U.S. Presidential Elections 2016: At the Intersection of Politics and Technology

Insight into campaigning, voter mobilization, and data

As part of our Task Force on the 2016 Presidential Elections, PD Washington is excited to share recent educational activities that have provided a platform for members, sympathizers, and others within the Italian and Italian-American community to witness a first-hand glimpse of how Americans campaign in the U.S. These experiences have so far included phone banking sessions with teams of both Democratic Party candidates: Hillary Clinton, and Bernie Sanders.

Phone banking session

Phone banking session with PD Washington

During the month of February 2016, PD members attended sessions to learn about how political campaigns in the U.S. organize and mobilize registered voters. February marked the beginning of the Democratic and Republican primaries.  Ivana Brancaccio, a member of the PD Washington Secretariat responsible for Outreach and PR, has an extensive background in U.S. politics. Ivana worked on multiple campaigns in Nevada and, most recently, on Capitol Hill as Director of Operations for two freshman members of Congress. Ivana led phone banking parties for each respective campaign, providing an in-depth analysis to each candidate’s approach to contacting voters, which include sophisticated systems used online to engage with voters. The session showed members best practices for voter engagement and mobilization – an effort that PD hopes to continue exploring and sharing with our counterparts in Italy.

phone banking

Obama reaching out to Democrat voters during the 2012 presidential campaign

“Each campaign provides a list for us to call,” said Ivana, while logging into an online profile with Votebuilder, an online database company. Each member was instructed to bring their cell phone and computer to access the call list on Votebuilder’s website. “As you can see, both candidates are using auto-dialers, machines used to automatically dial phone numbers of voters who are registered.” The introduction of auto-dialers, and other machine operated messaging systems, has become widely popular on the campaign trail over the last few campaign cycles, and was particularly used during Barack Obama’s second campaign (see picture). Members voiced their enthusiasm, explaining that such an easy-to-use system would go a long way in helping to mobilize voters in Italy. “The objective of calls is simple. We are not going to be persuading voters to vote for one candidate over another. We are simply calling voters to make sure they know where and when to vote for the caucus this weekend.”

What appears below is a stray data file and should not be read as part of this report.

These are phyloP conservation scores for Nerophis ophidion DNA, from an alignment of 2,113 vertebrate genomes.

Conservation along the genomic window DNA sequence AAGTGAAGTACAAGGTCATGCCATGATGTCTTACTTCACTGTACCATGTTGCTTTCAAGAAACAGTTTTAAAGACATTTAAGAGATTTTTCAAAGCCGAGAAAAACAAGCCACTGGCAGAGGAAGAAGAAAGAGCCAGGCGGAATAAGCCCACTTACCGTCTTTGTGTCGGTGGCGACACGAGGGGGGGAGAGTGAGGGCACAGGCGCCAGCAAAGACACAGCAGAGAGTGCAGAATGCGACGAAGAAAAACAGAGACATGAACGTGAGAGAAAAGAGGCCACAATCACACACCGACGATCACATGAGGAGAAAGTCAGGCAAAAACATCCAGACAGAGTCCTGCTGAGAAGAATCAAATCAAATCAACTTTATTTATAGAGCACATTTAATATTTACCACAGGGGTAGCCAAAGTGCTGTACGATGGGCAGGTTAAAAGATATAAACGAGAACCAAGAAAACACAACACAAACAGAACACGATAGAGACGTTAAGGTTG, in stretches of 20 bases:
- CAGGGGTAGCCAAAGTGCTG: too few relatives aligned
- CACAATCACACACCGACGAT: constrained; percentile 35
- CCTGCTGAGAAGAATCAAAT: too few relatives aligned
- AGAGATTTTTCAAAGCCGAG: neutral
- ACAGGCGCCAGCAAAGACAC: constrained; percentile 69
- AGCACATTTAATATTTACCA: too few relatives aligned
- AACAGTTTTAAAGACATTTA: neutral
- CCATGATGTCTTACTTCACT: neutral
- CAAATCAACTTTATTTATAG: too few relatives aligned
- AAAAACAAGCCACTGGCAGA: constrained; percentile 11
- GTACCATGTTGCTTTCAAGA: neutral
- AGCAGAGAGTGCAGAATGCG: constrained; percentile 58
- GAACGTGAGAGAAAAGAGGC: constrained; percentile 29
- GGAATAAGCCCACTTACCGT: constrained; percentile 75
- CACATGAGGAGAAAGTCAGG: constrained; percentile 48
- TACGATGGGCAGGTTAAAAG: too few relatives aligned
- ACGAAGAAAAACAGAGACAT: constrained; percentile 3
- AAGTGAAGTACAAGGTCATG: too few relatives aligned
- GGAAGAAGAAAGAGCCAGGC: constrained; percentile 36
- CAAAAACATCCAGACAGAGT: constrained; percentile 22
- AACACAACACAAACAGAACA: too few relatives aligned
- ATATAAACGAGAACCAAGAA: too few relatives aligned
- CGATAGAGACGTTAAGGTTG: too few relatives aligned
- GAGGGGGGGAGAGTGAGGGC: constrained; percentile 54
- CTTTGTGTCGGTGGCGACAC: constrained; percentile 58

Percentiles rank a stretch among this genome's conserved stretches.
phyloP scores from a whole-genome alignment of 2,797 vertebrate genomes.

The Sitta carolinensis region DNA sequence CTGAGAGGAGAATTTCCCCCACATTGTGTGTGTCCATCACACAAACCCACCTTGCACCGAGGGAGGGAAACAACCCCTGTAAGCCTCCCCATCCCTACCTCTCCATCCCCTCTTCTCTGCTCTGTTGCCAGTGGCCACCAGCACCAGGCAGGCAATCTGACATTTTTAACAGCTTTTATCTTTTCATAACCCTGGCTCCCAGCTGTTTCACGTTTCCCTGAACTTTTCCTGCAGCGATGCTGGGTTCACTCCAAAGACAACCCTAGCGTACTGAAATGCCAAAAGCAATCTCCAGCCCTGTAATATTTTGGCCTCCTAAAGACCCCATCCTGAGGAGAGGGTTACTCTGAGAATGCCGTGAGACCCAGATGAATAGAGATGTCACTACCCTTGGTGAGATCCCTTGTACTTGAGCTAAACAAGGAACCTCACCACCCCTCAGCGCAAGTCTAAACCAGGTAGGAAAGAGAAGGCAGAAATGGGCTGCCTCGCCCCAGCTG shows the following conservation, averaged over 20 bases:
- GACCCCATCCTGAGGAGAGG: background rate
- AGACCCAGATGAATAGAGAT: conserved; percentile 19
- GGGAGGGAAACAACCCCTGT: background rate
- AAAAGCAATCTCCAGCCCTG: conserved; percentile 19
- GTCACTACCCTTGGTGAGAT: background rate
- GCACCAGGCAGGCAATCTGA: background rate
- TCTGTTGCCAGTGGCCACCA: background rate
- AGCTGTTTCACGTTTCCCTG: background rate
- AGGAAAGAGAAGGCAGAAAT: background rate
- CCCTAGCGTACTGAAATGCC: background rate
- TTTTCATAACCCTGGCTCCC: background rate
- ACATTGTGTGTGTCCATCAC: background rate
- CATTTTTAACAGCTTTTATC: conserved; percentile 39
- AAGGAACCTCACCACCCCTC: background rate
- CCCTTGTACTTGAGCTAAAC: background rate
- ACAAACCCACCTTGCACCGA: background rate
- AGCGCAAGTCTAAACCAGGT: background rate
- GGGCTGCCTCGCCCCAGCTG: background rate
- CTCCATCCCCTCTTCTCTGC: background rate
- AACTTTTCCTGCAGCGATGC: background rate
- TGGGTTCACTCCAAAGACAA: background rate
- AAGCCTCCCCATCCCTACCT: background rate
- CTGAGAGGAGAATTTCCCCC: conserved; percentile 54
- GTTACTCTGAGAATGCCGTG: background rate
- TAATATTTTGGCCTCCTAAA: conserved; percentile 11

One big takeaway from making the calls was understanding the value behind providing registered voters with their polling information. Ivana explained that part of the voter mobilization strategy is to make contact with voters registered as Democrats to ensure that they actually turn out to vote. “Democrats win when we turn out to vote. Republicans don’t have that issue – they are predictable voters and do not have the same issues that Democrats have with voter turnout.” Furthermore, the higher the contact rate, the better outcome for a democratic win. This helps to explain why the introduction of auto-dialers, SMS messaging, and robo-calls and automated messaging has helped Democrats get out the vote.

For more information about the phone banking sessions, please contact Ivana Brancaccio at ivana.brancaccio@gmail.com. Also, check out photos from the session here, and follow us on twitter @PD_WAS #quidc for live updates.


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